Researchers Develop Lightweight Composite Wind Turbine Blades
Offshore wind turbines are becoming ever larger, and the transportation, installation, disassembly and disposal of their gigantic rotor blades are presenting operators with new challenges.
The trend toward ever larger offshore wind farms continues with some rotor blades measuring up to 80 metres in length with rotor diameters of over 160 metres. Since the length of the blades is limited by their weight, it is essential to develop lightweight systems with high material strength.
The lower weight makes the wind turbines easier to assemble and disassemble, and also improves their stability at sea. In the EU’s WALiD (Wind Blade Using Cost-Effective Advanced Lightweight Design) project, scientists at the Fraunhofer Institute for Chemical Technology ICT in Pfinztal are working closely with ten industry and research partners on the lightweight design of rotor blades. By improving the design and materials used, they hope to reduce the weight of the blades and thus increase their service life.
These days, rotor blades for wind turbines are largely made by hand from thermosetting resin systems. These, however, don’t permit melting, and they aren’t suitable for material recycling. At best, granulated thermoset plastic waste is recycled as filler in simple applications.
Florian Rapp, the project coordinator at Fraunhofer ICT said;
In the WALiD project, we’re pursuing a completely new blade design. We’re switching the material class and using thermoplastics in rotor blades for the first time. These are meltable plastics that we can process efficiently in automated production facilities.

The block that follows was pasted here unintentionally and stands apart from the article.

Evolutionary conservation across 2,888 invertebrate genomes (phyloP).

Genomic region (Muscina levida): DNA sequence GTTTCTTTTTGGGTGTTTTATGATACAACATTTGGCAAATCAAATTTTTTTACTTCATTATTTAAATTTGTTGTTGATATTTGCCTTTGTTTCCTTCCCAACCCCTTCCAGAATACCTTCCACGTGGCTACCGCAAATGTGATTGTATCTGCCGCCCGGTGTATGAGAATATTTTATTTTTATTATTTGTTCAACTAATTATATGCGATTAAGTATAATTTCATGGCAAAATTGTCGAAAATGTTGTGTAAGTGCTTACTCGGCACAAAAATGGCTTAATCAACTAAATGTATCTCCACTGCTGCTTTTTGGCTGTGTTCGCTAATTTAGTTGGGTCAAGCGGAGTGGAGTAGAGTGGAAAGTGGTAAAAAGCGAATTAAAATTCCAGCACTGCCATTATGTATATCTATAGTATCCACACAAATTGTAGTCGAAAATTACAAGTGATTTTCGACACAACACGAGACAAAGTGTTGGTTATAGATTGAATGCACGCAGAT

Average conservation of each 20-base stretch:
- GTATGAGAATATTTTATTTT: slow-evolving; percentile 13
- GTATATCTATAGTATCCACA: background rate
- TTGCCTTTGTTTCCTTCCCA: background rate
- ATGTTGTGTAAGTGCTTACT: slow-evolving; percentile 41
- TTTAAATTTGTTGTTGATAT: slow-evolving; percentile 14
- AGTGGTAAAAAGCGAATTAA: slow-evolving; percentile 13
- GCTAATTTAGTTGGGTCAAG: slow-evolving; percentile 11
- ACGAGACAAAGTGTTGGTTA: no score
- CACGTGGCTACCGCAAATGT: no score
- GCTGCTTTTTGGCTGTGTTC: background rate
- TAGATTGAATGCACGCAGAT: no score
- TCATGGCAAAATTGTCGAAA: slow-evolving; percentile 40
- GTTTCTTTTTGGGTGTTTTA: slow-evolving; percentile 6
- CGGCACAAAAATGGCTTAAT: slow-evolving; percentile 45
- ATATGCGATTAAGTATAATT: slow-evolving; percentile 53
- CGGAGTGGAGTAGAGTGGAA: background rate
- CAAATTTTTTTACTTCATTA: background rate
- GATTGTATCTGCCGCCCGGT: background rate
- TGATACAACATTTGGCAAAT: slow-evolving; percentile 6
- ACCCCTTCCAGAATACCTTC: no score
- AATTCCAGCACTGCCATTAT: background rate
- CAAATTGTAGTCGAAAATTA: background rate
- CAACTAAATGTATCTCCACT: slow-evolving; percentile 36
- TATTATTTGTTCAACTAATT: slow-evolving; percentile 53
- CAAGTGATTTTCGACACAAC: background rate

For the outer shell of the rotor blade, as well as for segments of the inner supporting structure, the project partners use sandwich materials made from thermoplastic foams and fibre-reinforced plastics. In general, carbon-fibre-reinforced thermoplastics are used for the areas of the rotor blade that bear the greatest load, while glass fibres reinforce the less stressed areas. For the sandwich core, Rapp and his team are developing thermoplastic foams that are bonded with cover layers made of fibre-reinforced thermoplastics in sandwich design. This combination improves the mechanical strength, efficiency, durability and longevity of the rotor blade.
The ICT foams provide better properties than existing material systems, thus enabling completely new applications – for instance in the automotive, aviation and shipping industries. In vehicles, manufacturers have been using foam materials in visors and seating, for example, but not for load-bearing structures.
The current foams have some limitations, for instance with regard to temperature stability, so they can’t be installed as insulation near the engine. Meltable plastic foams, by contrast, are temperature stable and therefore suitable as insulation material in areas close to the engine. They can permanently withstand higher temperatures than, for example, expanded polystyrene foam (EPS) or expanded polypropylene (EPP). Their enhanced mechanical properties also make them conceivable for use in door modules or as stiffening elements in the sandwich composite.
Yet another advantage is that thermoplastic foams are more easily available than renewable sandwich core materials such as balsa wood. These innovative materials are manufactured in the institute’s own foam extrusion plant in Pfinztal.
The process involves melting the plastic granules, mix a blowing agent into the polymer melt and foam the material. The foamed, stabilised particles and semi-finished products can then be shaped and cut as desired. In the area of foamed polymers, the ICT foam technologies research group covers the entire thermoplastic foams production chain, from material development and manufacture of extrusion-foamed particles and semi-finished products to process media and finished components.
The researchers will be presenting a miniature wind turbine made from the new foams and composites at the K 2016 trade fair in Düsseldorf from October 19 to 26.